David Webber, Columbia MISSOURIAN, August 25, 2019
All Americans should quietly read and reflect on the 1619 Project of the New York Times that aims to reframe our understanding of United States history.
To mark the 400th anniversary of the arrival of the first Africans forcefully brought to our shores, the Times plans a series of essays examining the origins and consequences of slavery.
The first set of essays are written by 17 black writers who focus on the role of government in establishing slavery, the extent to which slavery shaped our economic system and its lasting impact on our criminal justice system.
Americans tend to be unaware of the scale, scope and status of legal slavery since 1619. Too often we think “Lincoln freed the slaves, let’s move on.”
Today’s constitutional debates about the Electoral College, the role of a national banking system, representation in Congress and states’ independence in adopting Medicare expansion are all rooted in the history of slavery.
Federalism — our independent but interdependent levels of government — is one of America’s two original contributions to the practice of governance (the other being the “checks and balances” contained in the Constitution). Federalism may have been adopted by our Founders to preserve slavery.
Essays in the 1619 Project review several historical events that were unfamiliar to me. Two of the most important happened quite early. President George Washington signed the first Fugitive Slave Act on Feb. 12, 1793, to require captured slaves to be returned to their owners. In 1664, Maryland’s General Assembly decreed that “all Negroes within the province shall serve hard labor for life.” These are official government decisions to enforce slavery.
Thomas Jefferson’s “All men are created equal” raised many uncomfortable questions for a slave owner, even if a rather benevolent one. It required several American political beliefs had to be reconciled. Consequently, Jefferson authored “Notes on the State of Virginia” in 1785 where he wrote of “racial differences which nature has made” that become an early argument for the natural inferiority of the black race.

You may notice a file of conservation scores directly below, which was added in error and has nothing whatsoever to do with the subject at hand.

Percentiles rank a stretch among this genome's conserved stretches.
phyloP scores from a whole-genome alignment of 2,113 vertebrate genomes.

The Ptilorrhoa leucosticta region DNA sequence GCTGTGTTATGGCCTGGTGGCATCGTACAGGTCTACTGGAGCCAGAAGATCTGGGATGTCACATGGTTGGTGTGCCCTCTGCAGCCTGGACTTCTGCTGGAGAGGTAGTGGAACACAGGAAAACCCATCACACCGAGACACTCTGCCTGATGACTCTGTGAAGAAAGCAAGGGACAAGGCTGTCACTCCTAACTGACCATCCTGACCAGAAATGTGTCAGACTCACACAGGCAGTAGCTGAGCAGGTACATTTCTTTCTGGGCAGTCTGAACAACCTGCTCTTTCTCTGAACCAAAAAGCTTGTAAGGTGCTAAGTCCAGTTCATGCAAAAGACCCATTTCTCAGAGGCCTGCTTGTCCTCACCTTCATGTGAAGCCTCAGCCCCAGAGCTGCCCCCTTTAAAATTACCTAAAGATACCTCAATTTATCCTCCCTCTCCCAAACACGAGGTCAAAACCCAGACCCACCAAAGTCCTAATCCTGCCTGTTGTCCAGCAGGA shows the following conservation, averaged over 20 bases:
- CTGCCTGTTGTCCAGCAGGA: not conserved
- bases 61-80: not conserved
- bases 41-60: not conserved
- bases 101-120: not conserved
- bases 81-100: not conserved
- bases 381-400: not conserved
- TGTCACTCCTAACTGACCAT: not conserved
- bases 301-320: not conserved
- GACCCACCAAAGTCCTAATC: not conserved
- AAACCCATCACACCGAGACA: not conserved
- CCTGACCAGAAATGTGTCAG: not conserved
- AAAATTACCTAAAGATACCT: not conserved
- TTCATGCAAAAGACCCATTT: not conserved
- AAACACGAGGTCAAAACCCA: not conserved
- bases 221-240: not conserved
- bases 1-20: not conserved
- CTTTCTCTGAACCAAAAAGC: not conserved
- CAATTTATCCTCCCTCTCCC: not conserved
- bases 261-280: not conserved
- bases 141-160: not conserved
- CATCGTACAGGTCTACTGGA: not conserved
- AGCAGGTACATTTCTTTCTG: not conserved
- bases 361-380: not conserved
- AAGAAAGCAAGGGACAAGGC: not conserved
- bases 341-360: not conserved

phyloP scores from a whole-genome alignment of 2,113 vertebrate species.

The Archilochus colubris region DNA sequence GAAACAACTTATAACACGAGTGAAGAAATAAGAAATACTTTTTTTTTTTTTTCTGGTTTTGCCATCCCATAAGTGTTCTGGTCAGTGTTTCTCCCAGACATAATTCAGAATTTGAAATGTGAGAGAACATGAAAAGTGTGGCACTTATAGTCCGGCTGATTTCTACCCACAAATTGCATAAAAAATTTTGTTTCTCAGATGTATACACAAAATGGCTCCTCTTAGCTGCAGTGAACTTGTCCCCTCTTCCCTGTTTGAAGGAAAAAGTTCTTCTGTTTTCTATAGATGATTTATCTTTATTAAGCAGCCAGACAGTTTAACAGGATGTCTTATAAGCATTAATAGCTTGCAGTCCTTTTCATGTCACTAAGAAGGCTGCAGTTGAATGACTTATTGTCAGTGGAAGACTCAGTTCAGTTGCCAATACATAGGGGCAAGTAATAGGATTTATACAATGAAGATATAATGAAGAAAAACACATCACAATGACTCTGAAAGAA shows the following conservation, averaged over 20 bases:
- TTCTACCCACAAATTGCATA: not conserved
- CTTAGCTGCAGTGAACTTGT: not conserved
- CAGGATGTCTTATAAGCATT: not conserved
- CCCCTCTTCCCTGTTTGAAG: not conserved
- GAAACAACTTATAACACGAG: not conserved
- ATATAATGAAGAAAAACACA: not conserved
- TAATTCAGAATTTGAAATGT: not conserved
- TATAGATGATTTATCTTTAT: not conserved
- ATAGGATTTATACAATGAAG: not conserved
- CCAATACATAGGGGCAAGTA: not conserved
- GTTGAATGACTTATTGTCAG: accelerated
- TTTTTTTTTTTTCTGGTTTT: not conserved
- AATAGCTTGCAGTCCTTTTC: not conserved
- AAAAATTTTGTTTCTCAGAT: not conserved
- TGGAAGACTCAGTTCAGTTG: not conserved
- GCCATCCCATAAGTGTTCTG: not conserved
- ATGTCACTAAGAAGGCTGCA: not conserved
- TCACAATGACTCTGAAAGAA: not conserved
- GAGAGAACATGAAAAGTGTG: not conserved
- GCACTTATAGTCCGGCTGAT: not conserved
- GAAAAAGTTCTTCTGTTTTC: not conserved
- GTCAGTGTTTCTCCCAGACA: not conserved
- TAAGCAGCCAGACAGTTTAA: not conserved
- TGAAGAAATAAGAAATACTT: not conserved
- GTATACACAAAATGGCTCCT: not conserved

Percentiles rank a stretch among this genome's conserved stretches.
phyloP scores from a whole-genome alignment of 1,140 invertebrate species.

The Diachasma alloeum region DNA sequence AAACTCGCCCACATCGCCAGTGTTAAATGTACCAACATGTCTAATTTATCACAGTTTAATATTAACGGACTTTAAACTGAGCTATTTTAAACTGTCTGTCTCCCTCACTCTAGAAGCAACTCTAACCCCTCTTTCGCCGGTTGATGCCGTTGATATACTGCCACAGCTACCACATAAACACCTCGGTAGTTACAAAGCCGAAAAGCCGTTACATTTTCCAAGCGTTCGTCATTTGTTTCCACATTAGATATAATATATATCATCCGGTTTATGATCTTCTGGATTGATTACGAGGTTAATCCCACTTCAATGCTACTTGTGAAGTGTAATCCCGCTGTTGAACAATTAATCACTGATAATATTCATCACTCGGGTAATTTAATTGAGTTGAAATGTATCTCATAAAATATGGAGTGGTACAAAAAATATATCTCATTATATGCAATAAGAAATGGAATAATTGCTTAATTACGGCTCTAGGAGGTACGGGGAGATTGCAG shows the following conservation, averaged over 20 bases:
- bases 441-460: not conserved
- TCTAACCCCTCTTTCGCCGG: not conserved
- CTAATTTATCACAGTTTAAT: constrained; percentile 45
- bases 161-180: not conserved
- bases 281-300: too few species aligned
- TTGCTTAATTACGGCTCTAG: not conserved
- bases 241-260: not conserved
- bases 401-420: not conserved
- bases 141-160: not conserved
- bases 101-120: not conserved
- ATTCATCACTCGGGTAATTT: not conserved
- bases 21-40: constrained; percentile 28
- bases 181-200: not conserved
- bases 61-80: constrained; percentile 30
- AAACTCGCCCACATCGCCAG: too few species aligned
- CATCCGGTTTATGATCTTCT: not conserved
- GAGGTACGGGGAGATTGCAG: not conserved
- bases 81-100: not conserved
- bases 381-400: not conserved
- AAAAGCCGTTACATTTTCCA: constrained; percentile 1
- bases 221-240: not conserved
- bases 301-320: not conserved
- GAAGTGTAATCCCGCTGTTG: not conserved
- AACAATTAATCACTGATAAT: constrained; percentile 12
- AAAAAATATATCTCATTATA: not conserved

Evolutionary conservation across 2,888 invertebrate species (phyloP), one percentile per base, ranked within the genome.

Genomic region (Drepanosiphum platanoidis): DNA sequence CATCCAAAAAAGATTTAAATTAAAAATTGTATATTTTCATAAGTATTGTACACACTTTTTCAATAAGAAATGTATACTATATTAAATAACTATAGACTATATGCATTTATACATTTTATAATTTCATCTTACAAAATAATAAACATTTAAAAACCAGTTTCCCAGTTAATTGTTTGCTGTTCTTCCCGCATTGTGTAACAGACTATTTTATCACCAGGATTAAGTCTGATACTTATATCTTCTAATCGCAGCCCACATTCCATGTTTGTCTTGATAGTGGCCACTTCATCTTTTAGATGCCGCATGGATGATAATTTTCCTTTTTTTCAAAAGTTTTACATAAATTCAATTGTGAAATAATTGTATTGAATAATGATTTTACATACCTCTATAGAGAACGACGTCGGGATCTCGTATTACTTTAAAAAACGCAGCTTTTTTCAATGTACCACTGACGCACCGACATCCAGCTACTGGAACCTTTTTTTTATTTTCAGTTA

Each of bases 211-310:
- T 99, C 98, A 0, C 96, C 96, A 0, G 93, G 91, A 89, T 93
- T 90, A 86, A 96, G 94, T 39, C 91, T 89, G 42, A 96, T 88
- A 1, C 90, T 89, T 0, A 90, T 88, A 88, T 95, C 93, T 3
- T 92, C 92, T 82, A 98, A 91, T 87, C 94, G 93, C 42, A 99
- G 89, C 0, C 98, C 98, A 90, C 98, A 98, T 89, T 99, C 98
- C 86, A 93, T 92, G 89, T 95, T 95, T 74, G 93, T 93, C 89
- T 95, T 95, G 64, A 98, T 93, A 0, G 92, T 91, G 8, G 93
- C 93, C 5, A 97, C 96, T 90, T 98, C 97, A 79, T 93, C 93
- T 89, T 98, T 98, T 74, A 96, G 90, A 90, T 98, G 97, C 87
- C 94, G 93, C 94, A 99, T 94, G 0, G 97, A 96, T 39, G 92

That probably made it easier to accept a black person as a three-fifth citizen for purposes of congressional representation.
While I want to keep Jefferson in the history books, we need a fuller understanding of his writings, his life and his political theory.
At a minimum I want to understand how such bold, creative, analytical thinkers had such a big blind spot.
In one of the more practical essays in the 1619 Project, Kevin Kruse asks “What does a traffic jam in Atlanta, and every major city, have to do with segregation?” His answer: “Quite a lot.” He recounts how segregated housing policy was the foundation for the interstate highway system that tore through black neighborhoods rather than along routes that would have resulted in better coordinated, more efficient highways — but would go through white areas.
Bryan Stevenson’s essay argues that “Slavery gave America a fear of black people and a taste for violent punishment” that still define our prison system today.
A visit to the any Missouri county courthouse will demonstrate to an observant citizen that something is wrong. Racial disparities in mass incarceration, the death penalty, policing and the low priority given public defenders are all outgrowths of slavery.
None of us were living in 1619, but slavery shaped and continues to shape our political system and our daily lives. Racial injustices continued well after the Civil War, with the massive failure of Reconstruction due to violent Southern resistance that resulted in a particularly low point in American history.
Well into the 1960s, black land ownership in some Southern states was thwarted by financial misdeeds of the powerful. Residence-based public education is a very stubborn system to update and upgrade because of its foundation on local control, largely to prevent the education of black people.
Private behavior has been shaped by slavery, too. The history of religion in the U.S. is a history of separate black and white churches. Likewise, recreation and educational organizations were often created to avoid racial mixing.
I don’t know how a nation makes peace with its past. Part of the reason white Americans do not understand periodic racial riots and rebellions — and the public policies meant to correct racial injustices — is that we are largely unaware of how racial practices shape our nation’s history.
While that ignorance may be understandable for our isolated grandparents, we now know better. It is our collective responsibility to correct pervasive, widespread racial injustices of our past. Coming to terms with our complete history is a step in the right direction.